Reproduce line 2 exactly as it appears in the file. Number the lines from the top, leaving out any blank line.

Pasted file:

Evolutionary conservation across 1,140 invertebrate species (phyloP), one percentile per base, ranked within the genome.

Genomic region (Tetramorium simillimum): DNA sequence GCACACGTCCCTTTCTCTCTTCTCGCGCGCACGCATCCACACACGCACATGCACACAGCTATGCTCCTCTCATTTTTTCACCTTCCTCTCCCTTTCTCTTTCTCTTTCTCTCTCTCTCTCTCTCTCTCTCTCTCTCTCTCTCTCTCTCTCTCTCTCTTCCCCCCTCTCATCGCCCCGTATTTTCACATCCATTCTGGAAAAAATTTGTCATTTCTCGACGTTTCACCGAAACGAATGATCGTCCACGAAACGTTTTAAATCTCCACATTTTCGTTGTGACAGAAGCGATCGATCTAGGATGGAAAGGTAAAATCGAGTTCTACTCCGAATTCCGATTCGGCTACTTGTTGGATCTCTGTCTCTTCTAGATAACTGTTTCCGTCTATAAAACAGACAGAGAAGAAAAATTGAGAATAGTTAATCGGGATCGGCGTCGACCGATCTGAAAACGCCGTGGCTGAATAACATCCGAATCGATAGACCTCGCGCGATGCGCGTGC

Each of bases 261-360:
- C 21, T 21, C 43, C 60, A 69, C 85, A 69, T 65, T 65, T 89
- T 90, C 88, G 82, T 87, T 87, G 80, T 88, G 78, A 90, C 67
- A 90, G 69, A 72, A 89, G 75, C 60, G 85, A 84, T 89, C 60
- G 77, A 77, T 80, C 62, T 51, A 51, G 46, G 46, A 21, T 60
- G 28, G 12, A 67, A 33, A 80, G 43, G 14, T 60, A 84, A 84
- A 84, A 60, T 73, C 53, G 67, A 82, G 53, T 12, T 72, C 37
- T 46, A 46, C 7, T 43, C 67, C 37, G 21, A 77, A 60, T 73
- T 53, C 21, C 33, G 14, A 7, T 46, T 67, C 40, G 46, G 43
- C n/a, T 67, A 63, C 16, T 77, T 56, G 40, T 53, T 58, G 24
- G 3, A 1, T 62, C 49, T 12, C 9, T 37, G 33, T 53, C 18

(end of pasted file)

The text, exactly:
Genomic region (Tetramorium simillimum): DNA sequence GCACACGTCCCTTTCTCTCTTCTCGCGCGCACGCATCCACACACGCACATGCACACAGCTATGCTCCTCTCATTTTTTCACCTTCCTCTCCCTTTCTCTTTCTCTTTCTCTCTCTCTCTCTCTCTCTCTCTCTCTCTCTCTCTCTCTCTCTCTCTCTTCCCCCCTCTCATCGCCCCGTATTTTCACATCCATTCTGGAAAAAATTTGTCATTTCTCGACGTTTCACCGAAACGAATGATCGTCCACGAAACGTTTTAAATCTCCACATTTTCGTTGTGACAGAAGCGATCGATCTAGGATGGAAAGGTAAAATCGAGTTCTACTCCGAATTCCGATTCGGCTACTTGTTGGATCTCTGTCTCTTCTAGATAACTGTTTCCGTCTATAAAACAGACAGAGAAGAAAAATTGAGAATAGTTAATCGGGATCGGCGTCGACCGATCTGAAAACGCCGTGGCTGAATAACATCCGAATCGATAGACCTCGCGCGATGCGCGTGC